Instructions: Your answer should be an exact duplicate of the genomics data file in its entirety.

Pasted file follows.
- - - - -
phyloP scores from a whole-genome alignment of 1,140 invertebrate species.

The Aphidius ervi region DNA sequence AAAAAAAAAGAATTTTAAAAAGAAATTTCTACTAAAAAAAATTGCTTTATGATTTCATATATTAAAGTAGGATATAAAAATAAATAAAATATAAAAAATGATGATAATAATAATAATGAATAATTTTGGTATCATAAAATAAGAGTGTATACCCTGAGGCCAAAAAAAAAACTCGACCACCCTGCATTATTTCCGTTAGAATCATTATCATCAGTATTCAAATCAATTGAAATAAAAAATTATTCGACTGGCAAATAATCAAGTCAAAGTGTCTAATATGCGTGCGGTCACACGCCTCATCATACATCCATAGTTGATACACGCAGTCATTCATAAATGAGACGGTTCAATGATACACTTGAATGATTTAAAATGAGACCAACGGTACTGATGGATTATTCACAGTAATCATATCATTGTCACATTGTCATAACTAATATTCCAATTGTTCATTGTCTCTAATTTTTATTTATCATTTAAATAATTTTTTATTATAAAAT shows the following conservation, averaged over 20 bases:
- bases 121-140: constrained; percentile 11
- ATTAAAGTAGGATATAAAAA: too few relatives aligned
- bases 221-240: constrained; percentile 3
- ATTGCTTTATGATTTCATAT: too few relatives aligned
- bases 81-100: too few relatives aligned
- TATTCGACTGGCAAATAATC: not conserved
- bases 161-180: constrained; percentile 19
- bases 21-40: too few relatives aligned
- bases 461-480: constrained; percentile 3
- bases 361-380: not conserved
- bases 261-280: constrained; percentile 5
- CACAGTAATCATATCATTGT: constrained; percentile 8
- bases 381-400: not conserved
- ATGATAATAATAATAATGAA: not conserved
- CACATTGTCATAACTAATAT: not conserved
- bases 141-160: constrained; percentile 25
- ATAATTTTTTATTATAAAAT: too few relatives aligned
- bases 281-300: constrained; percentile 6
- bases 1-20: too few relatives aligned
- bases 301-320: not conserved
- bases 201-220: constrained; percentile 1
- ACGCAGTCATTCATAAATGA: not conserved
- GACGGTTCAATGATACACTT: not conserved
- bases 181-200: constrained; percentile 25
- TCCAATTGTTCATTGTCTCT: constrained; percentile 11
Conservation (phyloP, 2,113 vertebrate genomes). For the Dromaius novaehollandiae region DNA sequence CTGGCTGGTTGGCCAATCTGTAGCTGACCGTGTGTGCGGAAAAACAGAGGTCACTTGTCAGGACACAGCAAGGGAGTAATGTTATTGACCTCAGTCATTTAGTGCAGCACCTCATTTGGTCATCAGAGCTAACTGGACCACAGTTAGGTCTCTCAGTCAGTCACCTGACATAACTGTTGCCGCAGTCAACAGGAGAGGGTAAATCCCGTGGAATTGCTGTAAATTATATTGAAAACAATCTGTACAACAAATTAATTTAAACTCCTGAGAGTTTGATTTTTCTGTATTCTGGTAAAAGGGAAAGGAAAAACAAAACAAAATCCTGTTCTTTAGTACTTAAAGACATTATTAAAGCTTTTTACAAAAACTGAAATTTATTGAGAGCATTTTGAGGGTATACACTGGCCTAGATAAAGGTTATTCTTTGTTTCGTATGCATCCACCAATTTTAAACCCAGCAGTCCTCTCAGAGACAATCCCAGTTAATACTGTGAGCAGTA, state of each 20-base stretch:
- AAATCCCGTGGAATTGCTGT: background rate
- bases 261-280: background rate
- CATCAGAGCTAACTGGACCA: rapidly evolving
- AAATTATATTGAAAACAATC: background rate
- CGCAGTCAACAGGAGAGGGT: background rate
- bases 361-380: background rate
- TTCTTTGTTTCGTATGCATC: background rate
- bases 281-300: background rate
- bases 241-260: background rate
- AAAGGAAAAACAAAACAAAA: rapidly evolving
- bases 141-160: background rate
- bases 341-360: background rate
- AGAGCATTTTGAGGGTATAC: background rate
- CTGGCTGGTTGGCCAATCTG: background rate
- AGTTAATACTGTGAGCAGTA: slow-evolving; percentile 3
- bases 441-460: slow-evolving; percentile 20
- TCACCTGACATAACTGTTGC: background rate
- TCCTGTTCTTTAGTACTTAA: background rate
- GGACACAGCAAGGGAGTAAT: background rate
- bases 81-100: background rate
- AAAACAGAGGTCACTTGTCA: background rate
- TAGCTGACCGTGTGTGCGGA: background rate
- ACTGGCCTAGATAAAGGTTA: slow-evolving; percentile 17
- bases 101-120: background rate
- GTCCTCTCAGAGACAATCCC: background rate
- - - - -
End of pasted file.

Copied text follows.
phyloP scores from a whole-genome alignment of 1,140 invertebrate species.

The Aphidius ervi region DNA sequence AAAAAAAAAGAATTTTAAAAAGAAATTTCTACTAAAAAAAATTGCTTTATGATTTCATATATTAAAGTAGGATATAAAAATAAATAAAATATAAAAAATGATGATAATAATAATAATGAATAATTTTGGTATCATAAAATAAGAGTGTATACCCTGAGGCCAAAAAAAAAACTCGACCACCCTGCATTATTTCCGTTAGAATCATTATCATCAGTATTCAAATCAATTGAAATAAAAAATTATTCGACTGGCAAATAATCAAGTCAAAGTGTCTAATATGCGTGCGGTCACACGCCTCATCATACATCCATAGTTGATACACGCAGTCATTCATAAATGAGACGGTTCAATGATACACTTGAATGATTTAAAATGAGACCAACGGTACTGATGGATTATTCACAGTAATCATATCATTGTCACATTGTCATAACTAATATTCCAATTGTTCATTGTCTCTAATTTTTATTTATCATTTAAATAATTTTTTATTATAAAAT shows the following conservation, averaged over 20 bases:
- bases 121-140: constrained; percentile 11
- ATTAAAGTAGGATATAAAAA: too few relatives aligned
- bases 221-240: constrained; percentile 3
- ATTGCTTTATGATTTCATAT: too few relatives aligned
- bases 81-100: too few relatives aligned
- TATTCGACTGGCAAATAATC: not conserved
- bases 161-180: constrained; percentile 19
- bases 21-40: too few relatives aligned
- bases 461-480: constrained; percentile 3
- bases 361-380: not conserved
- bases 261-280: constrained; percentile 5
- CACAGTAATCATATCATTGT: constrained; percentile 8
- bases 381-400: not conserved
- ATGATAATAATAATAATGAA: not conserved
- CACATTGTCATAACTAATAT: not conserved
- bases 141-160: constrained; percentile 25
- ATAATTTTTTATTATAAAAT: too few relatives aligned
- bases 281-300: constrained; percentile 6
- bases 1-20: too few relatives aligned
- bases 301-320: not conserved
- bases 201-220: constrained; percentile 1
- ACGCAGTCATTCATAAATGA: not conserved
- GACGGTTCAATGATACACTT: not conserved
- bases 181-200: constrained; percentile 25
- TCCAATTGTTCATTGTCTCT: constrained; percentile 11
Conservation (phyloP, 2,113 vertebrate genomes). For the Dromaius novaehollandiae region DNA sequence CTGGCTGGTTGGCCAATCTGTAGCTGACCGTGTGTGCGGAAAAACAGAGGTCACTTGTCAGGACACAGCAAGGGAGTAATGTTATTGACCTCAGTCATTTAGTGCAGCACCTCATTTGGTCATCAGAGCTAACTGGACCACAGTTAGGTCTCTCAGTCAGTCACCTGACATAACTGTTGCCGCAGTCAACAGGAGAGGGTAAATCCCGTGGAATTGCTGTAAATTATATTGAAAACAATCTGTACAACAAATTAATTTAAACTCCTGAGAGTTTGATTTTTCTGTATTCTGGTAAAAGGGAAAGGAAAAACAAAACAAAATCCTGTTCTTTAGTACTTAAAGACATTATTAAAGCTTTTTACAAAAACTGAAATTTATTGAGAGCATTTTGAGGGTATACACTGGCCTAGATAAAGGTTATTCTTTGTTTCGTATGCATCCACCAATTTTAAACCCAGCAGTCCTCTCAGAGACAATCCCAGTTAATACTGTGAGCAGTA, state of each 20-base stretch:
- AAATCCCGTGGAATTGCTGT: background rate
- bases 261-280: background rate
- CATCAGAGCTAACTGGACCA: rapidly evolving
- AAATTATATTGAAAACAATC: background rate
- CGCAGTCAACAGGAGAGGGT: background rate
- bases 361-380: background rate
- TTCTTTGTTTCGTATGCATC: background rate
- bases 281-300: background rate
- bases 241-260: background rate
- AAAGGAAAAACAAAACAAAA: rapidly evolving
- bases 141-160: background rate
- bases 341-360: background rate
- AGAGCATTTTGAGGGTATAC: background rate
- CTGGCTGGTTGGCCAATCTG: background rate
- AGTTAATACTGTGAGCAGTA: slow-evolving; percentile 3
- bases 441-460: slow-evolving; percentile 20
- TCACCTGACATAACTGTTGC: background rate
- TCCTGTTCTTTAGTACTTAA: background rate
- GGACACAGCAAGGGAGTAAT: background rate
- bases 81-100: background rate
- AAAACAGAGGTCACTTGTCA: background rate
- TAGCTGACCGTGTGTGCGGA: background rate
- ACTGGCCTAGATAAAGGTTA: slow-evolving; percentile 17
- bases 101-120: background rate
- GTCCTCTCAGAGACAATCCC: background rate